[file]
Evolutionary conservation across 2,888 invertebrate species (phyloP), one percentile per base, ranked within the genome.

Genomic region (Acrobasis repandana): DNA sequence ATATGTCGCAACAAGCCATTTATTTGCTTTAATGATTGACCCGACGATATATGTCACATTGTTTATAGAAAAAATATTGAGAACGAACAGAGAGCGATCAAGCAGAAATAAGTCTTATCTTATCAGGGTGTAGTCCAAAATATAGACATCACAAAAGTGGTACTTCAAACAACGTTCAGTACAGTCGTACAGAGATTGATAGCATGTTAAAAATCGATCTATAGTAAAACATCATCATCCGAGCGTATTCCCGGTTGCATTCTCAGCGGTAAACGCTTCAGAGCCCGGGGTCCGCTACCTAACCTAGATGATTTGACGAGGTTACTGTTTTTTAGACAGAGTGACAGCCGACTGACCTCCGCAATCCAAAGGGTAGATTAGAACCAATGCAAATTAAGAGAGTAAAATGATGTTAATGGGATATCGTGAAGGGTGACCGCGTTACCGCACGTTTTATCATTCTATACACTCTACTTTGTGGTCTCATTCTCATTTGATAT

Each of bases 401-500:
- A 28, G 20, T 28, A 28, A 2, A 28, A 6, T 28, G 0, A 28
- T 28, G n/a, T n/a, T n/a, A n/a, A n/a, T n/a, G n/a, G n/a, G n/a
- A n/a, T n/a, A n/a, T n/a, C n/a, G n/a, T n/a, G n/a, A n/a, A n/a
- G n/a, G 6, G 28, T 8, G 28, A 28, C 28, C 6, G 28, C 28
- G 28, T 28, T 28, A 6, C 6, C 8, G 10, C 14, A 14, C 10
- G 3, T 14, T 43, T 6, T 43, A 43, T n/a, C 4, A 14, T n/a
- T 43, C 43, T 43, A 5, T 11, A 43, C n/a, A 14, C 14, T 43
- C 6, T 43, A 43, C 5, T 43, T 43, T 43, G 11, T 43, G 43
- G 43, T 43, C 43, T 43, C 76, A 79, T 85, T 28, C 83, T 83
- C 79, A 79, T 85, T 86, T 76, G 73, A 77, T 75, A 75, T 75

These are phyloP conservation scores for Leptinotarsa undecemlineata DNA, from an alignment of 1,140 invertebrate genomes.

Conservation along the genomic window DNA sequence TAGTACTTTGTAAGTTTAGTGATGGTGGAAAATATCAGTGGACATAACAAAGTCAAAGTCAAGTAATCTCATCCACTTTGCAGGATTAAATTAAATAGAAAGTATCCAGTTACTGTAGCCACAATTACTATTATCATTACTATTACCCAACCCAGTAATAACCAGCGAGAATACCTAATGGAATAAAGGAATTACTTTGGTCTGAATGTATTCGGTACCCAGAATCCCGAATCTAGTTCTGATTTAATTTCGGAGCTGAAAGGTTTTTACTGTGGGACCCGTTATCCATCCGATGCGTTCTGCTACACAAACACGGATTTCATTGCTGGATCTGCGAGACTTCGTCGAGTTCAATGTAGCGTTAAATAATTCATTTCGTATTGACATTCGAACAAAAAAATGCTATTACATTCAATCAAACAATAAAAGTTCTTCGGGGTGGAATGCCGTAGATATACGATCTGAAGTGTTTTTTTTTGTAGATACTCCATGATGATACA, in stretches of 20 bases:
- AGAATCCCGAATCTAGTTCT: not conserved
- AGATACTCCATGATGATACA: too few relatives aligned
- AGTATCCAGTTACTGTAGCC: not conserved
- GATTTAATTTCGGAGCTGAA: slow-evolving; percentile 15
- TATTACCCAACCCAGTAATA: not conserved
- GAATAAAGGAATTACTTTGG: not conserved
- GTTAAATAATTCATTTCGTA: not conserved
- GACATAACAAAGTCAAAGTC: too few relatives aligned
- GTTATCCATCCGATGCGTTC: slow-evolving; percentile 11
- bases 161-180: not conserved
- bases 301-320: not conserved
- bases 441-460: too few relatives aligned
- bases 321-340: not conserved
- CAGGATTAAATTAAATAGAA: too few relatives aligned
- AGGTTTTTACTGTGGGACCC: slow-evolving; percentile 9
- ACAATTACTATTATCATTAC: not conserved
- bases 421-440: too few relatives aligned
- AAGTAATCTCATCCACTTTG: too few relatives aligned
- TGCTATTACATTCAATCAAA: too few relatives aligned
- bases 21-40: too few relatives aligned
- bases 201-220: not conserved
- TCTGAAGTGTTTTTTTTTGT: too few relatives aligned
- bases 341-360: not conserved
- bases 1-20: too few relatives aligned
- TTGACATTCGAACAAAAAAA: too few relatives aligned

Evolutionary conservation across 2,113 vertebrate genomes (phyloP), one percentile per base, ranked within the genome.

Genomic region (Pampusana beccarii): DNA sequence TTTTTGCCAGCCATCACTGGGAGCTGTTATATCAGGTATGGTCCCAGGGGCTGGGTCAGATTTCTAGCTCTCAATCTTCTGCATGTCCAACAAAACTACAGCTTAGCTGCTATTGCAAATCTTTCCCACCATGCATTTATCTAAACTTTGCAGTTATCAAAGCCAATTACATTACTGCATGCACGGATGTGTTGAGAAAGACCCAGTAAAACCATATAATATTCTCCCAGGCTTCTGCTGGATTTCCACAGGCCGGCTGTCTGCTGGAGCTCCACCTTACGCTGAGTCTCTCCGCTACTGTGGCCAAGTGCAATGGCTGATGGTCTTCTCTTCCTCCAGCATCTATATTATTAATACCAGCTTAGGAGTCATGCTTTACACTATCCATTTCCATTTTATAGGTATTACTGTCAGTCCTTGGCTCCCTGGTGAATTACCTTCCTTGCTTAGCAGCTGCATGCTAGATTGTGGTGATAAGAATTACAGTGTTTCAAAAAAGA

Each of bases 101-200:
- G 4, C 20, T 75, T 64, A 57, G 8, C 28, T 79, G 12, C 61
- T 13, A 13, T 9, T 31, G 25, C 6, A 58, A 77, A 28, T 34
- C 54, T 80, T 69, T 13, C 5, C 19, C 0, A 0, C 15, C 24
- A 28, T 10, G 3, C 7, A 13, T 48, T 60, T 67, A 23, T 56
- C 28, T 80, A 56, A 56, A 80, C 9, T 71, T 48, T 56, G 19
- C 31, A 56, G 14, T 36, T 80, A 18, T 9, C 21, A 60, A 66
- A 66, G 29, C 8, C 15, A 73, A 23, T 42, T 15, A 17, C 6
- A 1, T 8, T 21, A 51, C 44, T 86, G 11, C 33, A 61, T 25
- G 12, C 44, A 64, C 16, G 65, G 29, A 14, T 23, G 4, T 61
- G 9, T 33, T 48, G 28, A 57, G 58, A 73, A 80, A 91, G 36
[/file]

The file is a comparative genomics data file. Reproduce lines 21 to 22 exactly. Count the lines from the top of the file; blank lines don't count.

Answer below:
- GAATAAAGGAATTACTTTGG: not conserved
- GTTAAATAATTCATTTCGTA: not conserved